Why Is Asparagus So Expensive?

Published Categorized as Food
A photo of asparagus on a yellow backgroundRRRmmm22 /Depositphotos

Premium vegetable, premium price: Why a bunch of asparagus is so much more expensive compared to most other produce at the store.

Crisp, tender, and full of flavor, asparagus is one of the first vegetables to grow in the spring. Although you can find it stores year-round, asparagus is in season from the months of February through June, with the peak being in April and May.

The feathery stalk of sparrow grass, fresh asparagus is said to be full of goodness: It has high levels of vitamin K and vitamin B9, nutritionist Laura Flores tells LiveScience, and provides a variety of antioxidants for our bodies, including vitamin C, vitamin E, and beta-carotene.

It’s also incredibly expensive. A bunch of asparagus will set you back anywhere between $3 and $5, depending on the grocer and the time of year. For the same price, you can get 5 pounds of potatoes, a few pounds of carrots, and a dozen cans of cannellini beans.

Why the high price tag?

Asparagus is expensive because it comes from a capricious plant. Sparrow grass shoots grow at differing rates and are so delicate that they can only be harvested by hand.

Sparrow grass must be planted in fertile soil and in a sunny place where its stalks can soak up sunlight for at least 8 hours a day. Although this plant can tolerate partial shade, it absolutely thrives in the sun, where it also produces its highest yields.

According to the University of Minnesota, asparagus can be harvested 2 years after planting crowns (a “crown” is the root of a 1-2 year old plant) and 3 years after planting seeds. Properly planted and with the tender loving care it deserves, a single plant can live 15 to 20 years.

Green asparagus should be harvested early and fresh, when the spears are 5 to 10 inches long and about the thickness of a finger. Workers hold the spears with their hands and break them off gently or with the aid of a sharp knife. The spears are tied up in bunches and off to the supermarkets they go.

White asparagus gets its ghostly color from the way it is grown. The plant is covered with soil and the spears are harvested underground, which makes the harvest a lot more laborious and the price even higher.

Making the Most of Asparagus

Asparagus tastes best when sautéed with butter and olive oil in a hot skillet over medium heat, or roasted in a 375°F (190°C) oven on a sheet pan lined with parchment paper.

To bring out the flavor of the stalks, salt them before cooking. If you like your asparagus piquant, crack mixed peppercorns generously over the cooked spears right before serving. (Don’t add the pepper earlier as the high heat will cook off its aroma and flavor.)

Serve asparagus along with filling tubers such as baked russets or sweet potatoes and along with a hearty meat, whether it’s pan-seared steak, broiled pork chops, or rotisserie chicken.

Oh, an I nearly forgot: a crusty French baguette with a little butter on the side makes everything better.

Cheaper Alternatives to Asparagus

Asparagus is cheaper when frozen or canned than when it is fresh. Also, the frozen packages and sealed jars very often sell at a discount.

So, before you start looking for alternatives, check the frozen and canned sections of the supermarket to see if you can find something that fits your budget.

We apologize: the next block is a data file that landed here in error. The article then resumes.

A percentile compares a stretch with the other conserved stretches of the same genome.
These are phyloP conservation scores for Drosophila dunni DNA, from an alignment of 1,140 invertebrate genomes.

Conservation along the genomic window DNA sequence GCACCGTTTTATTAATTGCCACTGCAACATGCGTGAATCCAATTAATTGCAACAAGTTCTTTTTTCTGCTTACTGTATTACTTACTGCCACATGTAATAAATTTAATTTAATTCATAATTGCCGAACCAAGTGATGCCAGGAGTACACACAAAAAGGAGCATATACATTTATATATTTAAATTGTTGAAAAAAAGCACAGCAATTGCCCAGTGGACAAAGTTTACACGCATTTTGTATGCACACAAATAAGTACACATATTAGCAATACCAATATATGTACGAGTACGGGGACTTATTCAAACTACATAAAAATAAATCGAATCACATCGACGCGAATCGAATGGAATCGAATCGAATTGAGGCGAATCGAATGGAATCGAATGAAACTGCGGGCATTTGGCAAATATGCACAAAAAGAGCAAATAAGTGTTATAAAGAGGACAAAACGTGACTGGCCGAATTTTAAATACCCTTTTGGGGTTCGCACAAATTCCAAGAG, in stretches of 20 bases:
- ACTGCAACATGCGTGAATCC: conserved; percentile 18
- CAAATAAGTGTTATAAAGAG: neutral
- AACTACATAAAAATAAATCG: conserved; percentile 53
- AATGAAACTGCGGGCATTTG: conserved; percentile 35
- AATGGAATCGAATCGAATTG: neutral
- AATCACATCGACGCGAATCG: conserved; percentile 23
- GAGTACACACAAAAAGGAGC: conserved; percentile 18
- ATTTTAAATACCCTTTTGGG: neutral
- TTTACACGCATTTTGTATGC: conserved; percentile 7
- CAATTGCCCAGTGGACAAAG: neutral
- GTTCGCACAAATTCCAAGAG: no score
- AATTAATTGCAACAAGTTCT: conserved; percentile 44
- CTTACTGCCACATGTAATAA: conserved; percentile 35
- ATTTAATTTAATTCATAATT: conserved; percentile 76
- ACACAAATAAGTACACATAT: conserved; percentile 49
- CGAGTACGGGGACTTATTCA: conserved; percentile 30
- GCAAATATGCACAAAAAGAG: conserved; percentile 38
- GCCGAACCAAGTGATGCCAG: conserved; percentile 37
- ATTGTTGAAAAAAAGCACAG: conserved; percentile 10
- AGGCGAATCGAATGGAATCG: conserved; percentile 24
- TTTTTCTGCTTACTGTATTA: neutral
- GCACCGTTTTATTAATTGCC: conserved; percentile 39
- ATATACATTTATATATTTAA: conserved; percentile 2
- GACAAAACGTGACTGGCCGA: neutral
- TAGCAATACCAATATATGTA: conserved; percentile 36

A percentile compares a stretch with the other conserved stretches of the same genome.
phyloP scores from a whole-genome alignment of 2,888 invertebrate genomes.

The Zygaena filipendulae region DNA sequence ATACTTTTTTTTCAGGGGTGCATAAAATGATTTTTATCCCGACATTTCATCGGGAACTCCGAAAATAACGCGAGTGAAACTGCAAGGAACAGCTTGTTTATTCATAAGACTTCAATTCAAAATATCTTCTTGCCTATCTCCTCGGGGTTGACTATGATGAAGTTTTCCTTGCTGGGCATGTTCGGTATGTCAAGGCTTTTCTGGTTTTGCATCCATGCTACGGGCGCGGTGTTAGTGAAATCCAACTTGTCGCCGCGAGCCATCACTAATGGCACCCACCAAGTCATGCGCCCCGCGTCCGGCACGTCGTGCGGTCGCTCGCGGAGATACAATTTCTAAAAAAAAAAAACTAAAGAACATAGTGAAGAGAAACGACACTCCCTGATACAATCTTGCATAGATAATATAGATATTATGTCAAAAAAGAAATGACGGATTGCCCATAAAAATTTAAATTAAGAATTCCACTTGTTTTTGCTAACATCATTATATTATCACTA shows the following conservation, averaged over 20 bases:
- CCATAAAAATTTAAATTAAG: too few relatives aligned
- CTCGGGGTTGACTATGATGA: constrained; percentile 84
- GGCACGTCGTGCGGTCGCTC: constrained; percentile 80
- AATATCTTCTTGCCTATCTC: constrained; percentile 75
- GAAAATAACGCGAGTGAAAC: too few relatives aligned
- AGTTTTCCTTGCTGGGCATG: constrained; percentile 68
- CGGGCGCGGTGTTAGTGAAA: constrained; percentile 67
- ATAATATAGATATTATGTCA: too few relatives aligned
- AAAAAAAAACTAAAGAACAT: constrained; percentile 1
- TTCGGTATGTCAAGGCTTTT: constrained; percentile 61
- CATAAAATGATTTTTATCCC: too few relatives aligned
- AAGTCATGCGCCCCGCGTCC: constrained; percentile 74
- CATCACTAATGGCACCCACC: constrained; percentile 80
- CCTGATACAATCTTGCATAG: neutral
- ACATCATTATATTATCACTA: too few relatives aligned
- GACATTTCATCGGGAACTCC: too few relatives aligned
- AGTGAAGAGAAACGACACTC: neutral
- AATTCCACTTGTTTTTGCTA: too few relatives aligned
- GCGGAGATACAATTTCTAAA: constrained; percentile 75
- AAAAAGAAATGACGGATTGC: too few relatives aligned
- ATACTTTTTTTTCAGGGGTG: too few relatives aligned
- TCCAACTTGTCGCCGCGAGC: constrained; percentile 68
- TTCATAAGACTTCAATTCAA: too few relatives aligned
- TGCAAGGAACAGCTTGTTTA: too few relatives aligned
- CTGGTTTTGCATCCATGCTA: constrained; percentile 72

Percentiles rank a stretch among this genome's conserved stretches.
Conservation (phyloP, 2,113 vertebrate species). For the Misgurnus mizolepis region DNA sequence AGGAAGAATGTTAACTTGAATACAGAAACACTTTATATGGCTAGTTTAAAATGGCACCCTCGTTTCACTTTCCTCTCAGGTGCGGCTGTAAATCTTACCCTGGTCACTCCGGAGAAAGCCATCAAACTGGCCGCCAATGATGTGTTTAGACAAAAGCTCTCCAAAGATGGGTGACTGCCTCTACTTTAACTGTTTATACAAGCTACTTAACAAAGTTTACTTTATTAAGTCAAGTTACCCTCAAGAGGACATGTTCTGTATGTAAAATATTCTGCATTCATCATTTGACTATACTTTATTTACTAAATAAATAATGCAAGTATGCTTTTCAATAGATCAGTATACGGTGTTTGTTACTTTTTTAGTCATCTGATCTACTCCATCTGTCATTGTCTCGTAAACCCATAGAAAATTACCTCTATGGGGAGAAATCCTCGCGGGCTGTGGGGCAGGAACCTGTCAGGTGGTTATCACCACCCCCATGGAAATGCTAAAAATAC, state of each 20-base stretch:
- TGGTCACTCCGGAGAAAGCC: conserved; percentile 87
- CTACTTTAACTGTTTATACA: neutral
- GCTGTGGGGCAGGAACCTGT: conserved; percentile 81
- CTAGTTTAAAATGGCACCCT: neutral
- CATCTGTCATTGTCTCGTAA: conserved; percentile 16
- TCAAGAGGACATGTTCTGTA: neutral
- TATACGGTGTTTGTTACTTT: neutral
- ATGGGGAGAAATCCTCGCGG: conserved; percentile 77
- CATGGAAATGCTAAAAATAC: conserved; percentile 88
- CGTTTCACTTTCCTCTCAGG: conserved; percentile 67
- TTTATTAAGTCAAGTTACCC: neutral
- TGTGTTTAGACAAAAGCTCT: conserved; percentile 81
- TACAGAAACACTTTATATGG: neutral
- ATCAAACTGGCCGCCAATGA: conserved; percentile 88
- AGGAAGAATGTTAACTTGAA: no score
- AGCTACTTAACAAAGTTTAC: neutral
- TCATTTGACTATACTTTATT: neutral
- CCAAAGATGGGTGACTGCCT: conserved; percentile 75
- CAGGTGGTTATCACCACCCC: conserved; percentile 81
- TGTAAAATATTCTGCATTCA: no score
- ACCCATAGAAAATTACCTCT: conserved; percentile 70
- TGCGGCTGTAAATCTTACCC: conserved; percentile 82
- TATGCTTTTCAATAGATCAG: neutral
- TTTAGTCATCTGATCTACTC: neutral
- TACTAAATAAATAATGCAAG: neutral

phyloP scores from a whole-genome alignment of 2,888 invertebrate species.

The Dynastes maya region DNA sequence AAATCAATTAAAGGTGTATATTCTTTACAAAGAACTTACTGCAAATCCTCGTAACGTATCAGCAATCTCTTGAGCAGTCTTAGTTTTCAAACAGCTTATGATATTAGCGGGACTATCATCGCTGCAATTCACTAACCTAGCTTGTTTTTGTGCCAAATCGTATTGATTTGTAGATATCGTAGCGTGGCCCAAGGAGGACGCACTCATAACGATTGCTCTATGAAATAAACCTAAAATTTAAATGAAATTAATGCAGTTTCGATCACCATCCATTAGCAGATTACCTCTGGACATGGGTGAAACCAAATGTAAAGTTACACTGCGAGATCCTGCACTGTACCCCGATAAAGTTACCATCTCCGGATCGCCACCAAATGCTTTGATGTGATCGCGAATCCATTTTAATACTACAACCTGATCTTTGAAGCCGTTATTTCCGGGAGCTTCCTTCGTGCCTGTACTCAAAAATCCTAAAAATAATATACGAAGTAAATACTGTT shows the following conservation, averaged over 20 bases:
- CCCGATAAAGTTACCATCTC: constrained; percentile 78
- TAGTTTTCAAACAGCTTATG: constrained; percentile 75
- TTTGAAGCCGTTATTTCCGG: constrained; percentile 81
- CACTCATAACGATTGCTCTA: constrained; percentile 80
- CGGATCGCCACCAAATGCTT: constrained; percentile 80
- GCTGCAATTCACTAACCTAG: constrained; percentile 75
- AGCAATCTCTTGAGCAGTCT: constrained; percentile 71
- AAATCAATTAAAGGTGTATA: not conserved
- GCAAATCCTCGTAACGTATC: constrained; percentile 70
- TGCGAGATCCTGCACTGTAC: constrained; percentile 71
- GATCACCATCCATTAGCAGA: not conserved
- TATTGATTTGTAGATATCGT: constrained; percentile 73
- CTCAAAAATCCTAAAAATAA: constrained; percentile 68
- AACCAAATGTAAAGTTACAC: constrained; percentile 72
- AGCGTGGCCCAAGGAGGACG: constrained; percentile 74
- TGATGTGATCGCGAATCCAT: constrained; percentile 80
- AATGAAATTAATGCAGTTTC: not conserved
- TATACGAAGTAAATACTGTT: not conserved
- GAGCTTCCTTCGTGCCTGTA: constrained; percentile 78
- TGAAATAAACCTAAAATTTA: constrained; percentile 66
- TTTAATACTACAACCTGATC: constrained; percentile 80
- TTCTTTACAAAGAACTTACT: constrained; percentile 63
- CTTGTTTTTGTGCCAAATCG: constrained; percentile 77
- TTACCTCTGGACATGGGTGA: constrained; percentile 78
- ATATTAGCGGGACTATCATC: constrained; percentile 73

Baby leeks are a formidable alternative to asparagus for those who want to eat well without spending a lot of money. They contain a lot of natural sugar that caramelizes well when sautéed, braised, or roasted.

If you’re in the market for something slightly bitter, a plate of well-prepared Brussels sprouts can be just as delicious as one filled with asparagus. Halve the sprouts and sauté in a hot pan with avocado oil, bacon bits, and minced garlic.

Celery stalks, tall and crunchy, can be an excellent source of carbs and fiber if you do not want to spend a fortune buying asparagus. Although they have a fairly distinctive flavor, you can tone it down with potatoes and onions, especially when cooked in a soup.

When a cream soup is in the making, peas and broccoli can replace asparagus neatly and cheaply. Add milk, butter, or heavy cream to make your soup extra decadent. Just remember to turn the heat down to low beforehand; dairy has the tendency to curdle at high heat.

Why Does Asparagus Make Your Pee Smell?

The question you’ve always wanted to ask, and yet never had an opportunity to do so!

We’ve got you covered. And no, it ain’t just you. Many report that their pee smells… er, weird whenever they eat asparagus, no matter the recipe and the cooking method.

This phenomenon is so widespread that scientists, who have probably experienced it first-hand, have set out to study it. Fortunately, to satisfy our hunger for knowledge, they have managed to track down the culprit.

Asparagus has been found to contain asparagusic acid. For the lack of better words, asparagusic acid is an organosulfur that the body breaks down into smaller parts which contain sulfur. It then excretes that sulfur in urine.

Sulfur, as you’ve probably sensed by now, smells like rotten eggs. It is also found in Himalayan salt (which is why this pinkish salt is not everyone’s cup of tea) and in the tap water of many seaside resorts (the smell is especially pronounced when you shower on the beach).

By Jim Stonos

When Jim isn't in the kitchen, he is usually spending time with family and friends, and working with the HCW editorial team to answer the questions he used to ask himself back when he was learning the ropes of cooking.